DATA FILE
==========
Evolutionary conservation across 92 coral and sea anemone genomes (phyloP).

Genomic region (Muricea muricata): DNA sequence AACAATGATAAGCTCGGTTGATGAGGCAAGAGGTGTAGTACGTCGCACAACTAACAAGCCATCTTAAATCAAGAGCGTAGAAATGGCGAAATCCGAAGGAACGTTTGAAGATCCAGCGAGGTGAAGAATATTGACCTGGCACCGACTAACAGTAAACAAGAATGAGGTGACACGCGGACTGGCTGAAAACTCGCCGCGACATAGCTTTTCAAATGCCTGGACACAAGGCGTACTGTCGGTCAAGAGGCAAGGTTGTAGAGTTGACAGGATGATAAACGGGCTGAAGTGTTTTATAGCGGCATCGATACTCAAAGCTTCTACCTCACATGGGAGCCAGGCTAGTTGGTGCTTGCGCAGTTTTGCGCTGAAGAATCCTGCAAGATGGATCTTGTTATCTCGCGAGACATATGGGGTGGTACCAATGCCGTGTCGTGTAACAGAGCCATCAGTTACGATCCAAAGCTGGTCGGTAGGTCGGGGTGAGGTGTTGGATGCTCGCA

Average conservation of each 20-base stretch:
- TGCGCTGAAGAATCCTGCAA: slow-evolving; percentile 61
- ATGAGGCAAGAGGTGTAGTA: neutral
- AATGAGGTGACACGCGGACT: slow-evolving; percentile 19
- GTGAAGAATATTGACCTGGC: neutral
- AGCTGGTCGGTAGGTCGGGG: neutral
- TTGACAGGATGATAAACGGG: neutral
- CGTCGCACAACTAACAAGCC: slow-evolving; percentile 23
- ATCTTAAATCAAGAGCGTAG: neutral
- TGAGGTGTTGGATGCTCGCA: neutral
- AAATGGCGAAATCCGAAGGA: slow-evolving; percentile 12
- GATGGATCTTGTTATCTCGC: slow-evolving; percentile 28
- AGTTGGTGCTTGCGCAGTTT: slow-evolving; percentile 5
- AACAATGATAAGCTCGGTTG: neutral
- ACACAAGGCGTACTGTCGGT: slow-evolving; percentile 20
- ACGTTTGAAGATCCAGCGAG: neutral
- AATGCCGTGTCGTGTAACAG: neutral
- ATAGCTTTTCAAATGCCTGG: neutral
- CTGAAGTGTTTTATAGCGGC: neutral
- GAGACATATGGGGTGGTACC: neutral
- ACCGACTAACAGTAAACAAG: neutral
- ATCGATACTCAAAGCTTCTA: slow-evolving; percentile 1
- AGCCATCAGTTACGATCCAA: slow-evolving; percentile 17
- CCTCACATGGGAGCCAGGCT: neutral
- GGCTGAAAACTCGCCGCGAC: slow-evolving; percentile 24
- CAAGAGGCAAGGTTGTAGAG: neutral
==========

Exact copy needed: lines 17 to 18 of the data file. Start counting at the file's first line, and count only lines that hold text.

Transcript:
- ACACAAGGCGTACTGTCGGT: slow-evolving; percentile 20
- ACGTTTGAAGATCCAGCGAG: neutral